Mmmmm….YLI #100 Silk Thread, the finest silk thread on the market. Have you used silk thread in your quilting or fabric art? It’s just incredible stuff, with an unsurpassed sheen all its own. I started using YLI silk thread years ago, at about the same time Diane Gaudynski and YLI teamed up to offer this gorgeous thread in larger put ups for machine quilting. It’s just fabulous for machine quilting since it’s perfect for intricate design motifs as well as tiny stipples or other background designs, adding texture and subtle color without making your quilt look “thready.” Read More
Here’s a bit of the work of the day so far, for a new show quilt to enter into the IQA show this year, codename Accessorize Me!:
This is going to be a fun quilt! The print fabrics in the middle are (l-r): Michael Miller’s Bubble Blast, Patti Paisley, Peace Flower and Pretty Stripe. Fabrics on the outside from stash. I just ordered more of all of the prints, just in case since these were fat quarters and the shop here is all out. Ordered lots of the paisley print for backing. (I know that my best friend Dawn is reading this and nodding her head, thinking “It’s about time you got started on that quilt!”)
All of these will be combined with a Hoffman Bali Batik in a rich brown for some fun appliqué blocks, and quilted with variegated Rainbows thread. There just may be some silk thread, jumbo ric rac and embellishments added (yeah, that was a teaser). At least, that’s plan A. 😉 I’m off to play some more with the block designs. Stay tuned!
And it’s the thinking part that usually gets me into trouble, you know. Here’s the deal: While I was machine quilting this little wallhanging (it’s “just a get.it.done. item off of the Creativity List:, you remember), I was really enjoying myself. Well, except for those insane arguments with the OCQ and the frogging anyway. But mostly, I was having a ball, and wondering why I felt like this was so different than the norm.
Sounds a bit weird, right? I mean, this quilting thing is supposed to be at least marginally fun all the time, isn’t it? Okay, except for basting, because basting is no fun. But you know what, even as I just typed that out, “basting is no fun,” I realized that even basting this little quilt wasn’t the usual “no fun” process. So what gives?
I’ve had plenty of time in the past few days to think about it, since machine quilting marked patterns is pretty easy and leaves the mind free to wander, and frogging is definitely mind-wandering time. I’ve started wondering if I’ve really been enjoying quilting lately, and I’m starting to think that the answer is “no.” Which is kinda scary.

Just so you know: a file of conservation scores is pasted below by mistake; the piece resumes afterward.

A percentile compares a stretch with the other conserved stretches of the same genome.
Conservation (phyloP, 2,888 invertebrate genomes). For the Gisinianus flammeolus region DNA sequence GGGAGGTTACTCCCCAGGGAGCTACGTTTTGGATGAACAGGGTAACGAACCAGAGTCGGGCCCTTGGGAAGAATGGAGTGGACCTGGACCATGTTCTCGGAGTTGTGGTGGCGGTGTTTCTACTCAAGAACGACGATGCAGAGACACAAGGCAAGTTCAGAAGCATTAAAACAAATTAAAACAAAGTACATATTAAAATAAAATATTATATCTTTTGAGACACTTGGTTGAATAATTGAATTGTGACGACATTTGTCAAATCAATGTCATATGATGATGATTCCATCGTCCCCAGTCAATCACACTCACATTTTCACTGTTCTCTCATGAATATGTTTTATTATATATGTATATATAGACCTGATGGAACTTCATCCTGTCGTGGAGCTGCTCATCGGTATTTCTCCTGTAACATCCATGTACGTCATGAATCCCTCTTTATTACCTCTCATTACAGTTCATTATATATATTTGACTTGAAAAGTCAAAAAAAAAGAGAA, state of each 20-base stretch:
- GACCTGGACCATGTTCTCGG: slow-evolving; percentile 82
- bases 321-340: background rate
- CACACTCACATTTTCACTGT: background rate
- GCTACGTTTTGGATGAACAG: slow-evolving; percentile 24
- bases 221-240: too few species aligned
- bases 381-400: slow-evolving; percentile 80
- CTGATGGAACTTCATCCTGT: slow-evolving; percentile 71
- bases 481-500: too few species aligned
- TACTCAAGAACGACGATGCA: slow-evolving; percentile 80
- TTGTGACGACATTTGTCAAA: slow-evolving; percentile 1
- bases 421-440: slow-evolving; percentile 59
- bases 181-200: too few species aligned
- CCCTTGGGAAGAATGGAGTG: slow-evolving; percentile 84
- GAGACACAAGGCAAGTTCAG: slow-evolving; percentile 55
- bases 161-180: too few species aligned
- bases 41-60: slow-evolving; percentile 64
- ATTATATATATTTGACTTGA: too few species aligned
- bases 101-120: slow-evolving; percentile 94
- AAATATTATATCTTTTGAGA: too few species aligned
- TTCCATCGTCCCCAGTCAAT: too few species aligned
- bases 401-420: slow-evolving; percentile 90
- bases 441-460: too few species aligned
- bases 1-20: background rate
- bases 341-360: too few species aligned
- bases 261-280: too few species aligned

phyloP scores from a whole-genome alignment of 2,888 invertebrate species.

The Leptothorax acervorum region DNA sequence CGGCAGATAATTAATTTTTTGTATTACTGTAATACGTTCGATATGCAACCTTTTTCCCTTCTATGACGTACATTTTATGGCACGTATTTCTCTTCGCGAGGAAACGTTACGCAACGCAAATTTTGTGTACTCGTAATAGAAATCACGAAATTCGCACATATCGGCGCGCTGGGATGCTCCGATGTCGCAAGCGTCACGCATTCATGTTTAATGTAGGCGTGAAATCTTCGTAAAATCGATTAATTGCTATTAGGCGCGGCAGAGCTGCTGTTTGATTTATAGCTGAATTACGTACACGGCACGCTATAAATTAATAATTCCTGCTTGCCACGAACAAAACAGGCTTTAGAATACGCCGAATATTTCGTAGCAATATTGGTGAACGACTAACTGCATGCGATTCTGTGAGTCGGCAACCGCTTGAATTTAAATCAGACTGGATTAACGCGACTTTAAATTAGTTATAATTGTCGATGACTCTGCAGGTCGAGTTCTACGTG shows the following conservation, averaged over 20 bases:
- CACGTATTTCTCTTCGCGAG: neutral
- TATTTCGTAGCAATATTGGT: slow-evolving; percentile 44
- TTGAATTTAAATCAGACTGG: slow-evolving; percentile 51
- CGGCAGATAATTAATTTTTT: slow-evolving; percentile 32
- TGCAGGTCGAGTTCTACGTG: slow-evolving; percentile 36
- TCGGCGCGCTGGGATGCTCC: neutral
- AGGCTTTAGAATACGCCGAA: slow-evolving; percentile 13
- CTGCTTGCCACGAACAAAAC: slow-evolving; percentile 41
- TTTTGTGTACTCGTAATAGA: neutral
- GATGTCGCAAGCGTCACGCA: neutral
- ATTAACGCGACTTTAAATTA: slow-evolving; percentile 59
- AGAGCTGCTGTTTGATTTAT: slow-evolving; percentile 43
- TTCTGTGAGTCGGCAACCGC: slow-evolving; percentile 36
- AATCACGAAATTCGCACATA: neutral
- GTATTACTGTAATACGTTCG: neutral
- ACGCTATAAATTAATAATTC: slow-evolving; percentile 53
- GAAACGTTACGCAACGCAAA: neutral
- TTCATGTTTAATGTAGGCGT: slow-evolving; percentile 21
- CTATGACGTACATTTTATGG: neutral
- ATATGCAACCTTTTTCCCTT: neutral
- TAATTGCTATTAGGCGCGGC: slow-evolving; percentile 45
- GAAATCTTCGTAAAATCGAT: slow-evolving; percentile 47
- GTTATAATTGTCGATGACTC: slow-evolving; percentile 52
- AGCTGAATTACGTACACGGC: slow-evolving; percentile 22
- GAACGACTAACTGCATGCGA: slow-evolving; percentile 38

If I think back to the last time I was truly enthralled with most of a project, my mind comes to rest on Stars in my Hand. That was a great quilt, and I enjoyed making it for the most part. The only thing that wasn’t actually fun was the endless stippling, and part of the reason for the torture was that my hands and arms just can’t take the abuse of tiny stippling anymore, and that quilt really drove the point home.
The quilt I made after that, Grasping Reality, was way outside my box and I know I didn’t enjoy making it as much as many of my other quilts. Stretching boundaries is a good thing, but I think there is such a thing as going too far, and then maybe the potential for true joy in the process is diminished by an inability to rise up and meet your own expectations for success. Read More
Have you ever considered how much power a small, seemingly insignificant decision can have? Even when you’ve thought and planned and imagined what the outcome would be, sometimes the smallest little pebble can make the deepest waves. There are times you can move backward and reassess, and then make changes and move on in a different direction. But sometimes, for either good or ill, you’re stuck with it, as well as all of the other decisions you’re then forced to make because of the first one.
Don’t get me wrong, some small decisions turn out well or even better than planned, and have positive effects on other things, and we call those “good” and perhaps even “serendipitous.” It’s the ones that have, dare I say it, possible negative effects, that I’m concerned with today, and we call those decisions “hasty” or “rash.” Funny ol’ world, isn’t it?